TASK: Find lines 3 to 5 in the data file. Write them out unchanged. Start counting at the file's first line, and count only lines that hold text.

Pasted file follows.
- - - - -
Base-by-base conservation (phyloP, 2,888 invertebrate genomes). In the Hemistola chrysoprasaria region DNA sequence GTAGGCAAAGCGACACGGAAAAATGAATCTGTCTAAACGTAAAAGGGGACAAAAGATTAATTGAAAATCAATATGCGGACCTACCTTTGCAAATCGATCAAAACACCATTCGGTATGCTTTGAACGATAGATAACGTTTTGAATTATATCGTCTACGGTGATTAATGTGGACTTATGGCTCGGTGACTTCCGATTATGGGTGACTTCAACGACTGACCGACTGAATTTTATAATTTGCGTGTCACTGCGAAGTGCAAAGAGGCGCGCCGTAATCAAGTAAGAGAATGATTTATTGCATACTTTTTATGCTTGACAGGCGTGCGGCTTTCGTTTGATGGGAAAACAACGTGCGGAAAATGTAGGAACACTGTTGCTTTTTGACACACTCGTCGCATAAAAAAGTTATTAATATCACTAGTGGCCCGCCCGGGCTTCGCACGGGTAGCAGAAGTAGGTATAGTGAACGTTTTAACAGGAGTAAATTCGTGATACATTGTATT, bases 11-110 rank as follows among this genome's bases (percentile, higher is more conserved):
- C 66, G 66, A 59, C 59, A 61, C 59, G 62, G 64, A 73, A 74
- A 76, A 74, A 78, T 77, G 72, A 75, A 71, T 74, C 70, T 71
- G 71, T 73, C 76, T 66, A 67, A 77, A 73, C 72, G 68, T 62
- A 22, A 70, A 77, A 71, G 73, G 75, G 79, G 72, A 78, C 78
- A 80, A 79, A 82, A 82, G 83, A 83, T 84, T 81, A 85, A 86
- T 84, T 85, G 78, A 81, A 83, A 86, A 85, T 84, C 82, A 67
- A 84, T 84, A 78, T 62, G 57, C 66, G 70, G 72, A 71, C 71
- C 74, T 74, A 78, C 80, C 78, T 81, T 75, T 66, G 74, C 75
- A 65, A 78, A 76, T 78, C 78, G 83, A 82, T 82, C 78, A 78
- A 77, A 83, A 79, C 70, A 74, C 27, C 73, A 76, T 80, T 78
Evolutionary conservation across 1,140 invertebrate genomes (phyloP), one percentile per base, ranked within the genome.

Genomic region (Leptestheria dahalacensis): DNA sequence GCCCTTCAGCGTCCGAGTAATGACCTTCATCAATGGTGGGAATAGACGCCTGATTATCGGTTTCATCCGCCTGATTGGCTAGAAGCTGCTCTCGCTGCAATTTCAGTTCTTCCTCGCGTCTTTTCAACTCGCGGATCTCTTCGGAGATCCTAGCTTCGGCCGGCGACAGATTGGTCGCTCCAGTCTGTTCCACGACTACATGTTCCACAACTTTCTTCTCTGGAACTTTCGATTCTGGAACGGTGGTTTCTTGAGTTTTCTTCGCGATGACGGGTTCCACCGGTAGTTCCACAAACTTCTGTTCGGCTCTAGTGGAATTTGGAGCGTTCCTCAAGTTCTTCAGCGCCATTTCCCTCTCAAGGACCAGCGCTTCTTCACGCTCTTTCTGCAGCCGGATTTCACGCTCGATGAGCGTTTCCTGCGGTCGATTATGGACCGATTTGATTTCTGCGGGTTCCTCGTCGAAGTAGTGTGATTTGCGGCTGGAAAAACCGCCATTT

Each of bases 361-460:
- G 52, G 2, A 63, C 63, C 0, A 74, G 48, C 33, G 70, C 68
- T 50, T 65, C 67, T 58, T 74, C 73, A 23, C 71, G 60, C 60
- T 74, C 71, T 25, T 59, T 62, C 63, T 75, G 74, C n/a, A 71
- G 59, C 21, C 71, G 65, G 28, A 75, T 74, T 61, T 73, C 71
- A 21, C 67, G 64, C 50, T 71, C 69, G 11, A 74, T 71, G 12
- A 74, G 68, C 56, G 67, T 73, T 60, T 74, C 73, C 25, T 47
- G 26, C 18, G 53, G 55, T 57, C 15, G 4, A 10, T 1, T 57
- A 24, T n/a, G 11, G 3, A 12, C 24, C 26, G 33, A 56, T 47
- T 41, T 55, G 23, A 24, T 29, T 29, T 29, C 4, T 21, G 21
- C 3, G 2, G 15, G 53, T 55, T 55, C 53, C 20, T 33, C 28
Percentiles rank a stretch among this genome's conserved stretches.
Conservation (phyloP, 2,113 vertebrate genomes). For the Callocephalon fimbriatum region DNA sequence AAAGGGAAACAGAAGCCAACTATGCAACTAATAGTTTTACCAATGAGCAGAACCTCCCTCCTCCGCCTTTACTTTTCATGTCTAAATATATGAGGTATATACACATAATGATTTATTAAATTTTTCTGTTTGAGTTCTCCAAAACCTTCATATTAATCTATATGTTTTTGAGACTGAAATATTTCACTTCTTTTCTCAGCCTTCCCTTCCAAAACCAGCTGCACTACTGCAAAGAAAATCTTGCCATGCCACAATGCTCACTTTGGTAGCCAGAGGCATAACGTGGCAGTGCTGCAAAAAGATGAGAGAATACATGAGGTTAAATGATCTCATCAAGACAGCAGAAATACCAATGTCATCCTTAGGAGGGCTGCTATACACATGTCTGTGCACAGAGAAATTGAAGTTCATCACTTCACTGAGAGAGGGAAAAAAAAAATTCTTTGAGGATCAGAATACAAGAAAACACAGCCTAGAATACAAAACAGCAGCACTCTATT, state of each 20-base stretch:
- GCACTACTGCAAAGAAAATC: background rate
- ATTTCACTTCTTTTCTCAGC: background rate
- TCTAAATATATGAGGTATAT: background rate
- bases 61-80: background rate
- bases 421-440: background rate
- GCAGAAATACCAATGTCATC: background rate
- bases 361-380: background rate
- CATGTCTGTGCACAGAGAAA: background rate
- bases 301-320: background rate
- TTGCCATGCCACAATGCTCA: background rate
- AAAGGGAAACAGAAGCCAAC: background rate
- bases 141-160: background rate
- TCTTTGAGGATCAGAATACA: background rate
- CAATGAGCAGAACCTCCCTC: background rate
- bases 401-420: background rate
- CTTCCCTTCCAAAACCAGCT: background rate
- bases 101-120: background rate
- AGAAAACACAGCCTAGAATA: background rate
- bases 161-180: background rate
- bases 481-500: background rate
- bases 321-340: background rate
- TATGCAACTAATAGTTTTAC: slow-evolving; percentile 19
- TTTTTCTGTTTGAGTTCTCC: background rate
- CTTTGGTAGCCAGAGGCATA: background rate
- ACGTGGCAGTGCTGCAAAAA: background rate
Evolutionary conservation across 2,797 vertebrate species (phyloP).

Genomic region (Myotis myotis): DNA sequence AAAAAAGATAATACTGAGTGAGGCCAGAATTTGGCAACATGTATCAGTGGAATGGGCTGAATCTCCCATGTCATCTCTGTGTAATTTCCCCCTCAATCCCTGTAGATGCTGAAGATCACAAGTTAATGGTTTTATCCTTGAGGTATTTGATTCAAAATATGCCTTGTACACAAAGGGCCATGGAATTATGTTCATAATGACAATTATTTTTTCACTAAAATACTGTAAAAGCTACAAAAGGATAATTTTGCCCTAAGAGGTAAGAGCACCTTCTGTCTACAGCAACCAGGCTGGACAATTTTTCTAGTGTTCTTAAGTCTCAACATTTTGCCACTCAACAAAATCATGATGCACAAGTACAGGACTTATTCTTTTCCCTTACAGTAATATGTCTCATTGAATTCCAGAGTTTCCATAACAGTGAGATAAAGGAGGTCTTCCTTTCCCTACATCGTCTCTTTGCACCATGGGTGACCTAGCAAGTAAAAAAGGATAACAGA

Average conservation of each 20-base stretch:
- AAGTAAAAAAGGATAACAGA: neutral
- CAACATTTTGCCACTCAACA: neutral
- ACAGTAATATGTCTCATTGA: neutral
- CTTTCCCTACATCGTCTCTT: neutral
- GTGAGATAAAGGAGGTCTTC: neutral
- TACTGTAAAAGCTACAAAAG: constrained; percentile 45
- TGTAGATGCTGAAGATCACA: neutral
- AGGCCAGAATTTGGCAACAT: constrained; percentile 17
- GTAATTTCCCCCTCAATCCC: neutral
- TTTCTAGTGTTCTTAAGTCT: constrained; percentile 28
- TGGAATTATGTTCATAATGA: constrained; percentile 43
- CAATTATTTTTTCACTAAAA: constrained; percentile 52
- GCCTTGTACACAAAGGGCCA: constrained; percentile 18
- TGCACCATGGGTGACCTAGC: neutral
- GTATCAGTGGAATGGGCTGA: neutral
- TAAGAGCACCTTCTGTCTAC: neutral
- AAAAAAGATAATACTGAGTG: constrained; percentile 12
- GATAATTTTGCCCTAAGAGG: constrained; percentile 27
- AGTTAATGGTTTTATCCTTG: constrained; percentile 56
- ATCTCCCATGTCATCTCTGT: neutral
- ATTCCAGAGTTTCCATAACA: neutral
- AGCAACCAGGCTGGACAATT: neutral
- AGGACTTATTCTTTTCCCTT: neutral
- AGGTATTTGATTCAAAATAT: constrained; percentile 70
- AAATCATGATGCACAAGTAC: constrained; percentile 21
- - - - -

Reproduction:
- A 76, A 74, A 78, T 77, G 72, A 75, A 71, T 74, C 70, T 71
- G 71, T 73, C 76, T 66, A 67, A 77, A 73, C 72, G 68, T 62
- A 22, A 70, A 77, A 71, G 73, G 75, G 79, G 72, A 78, C 78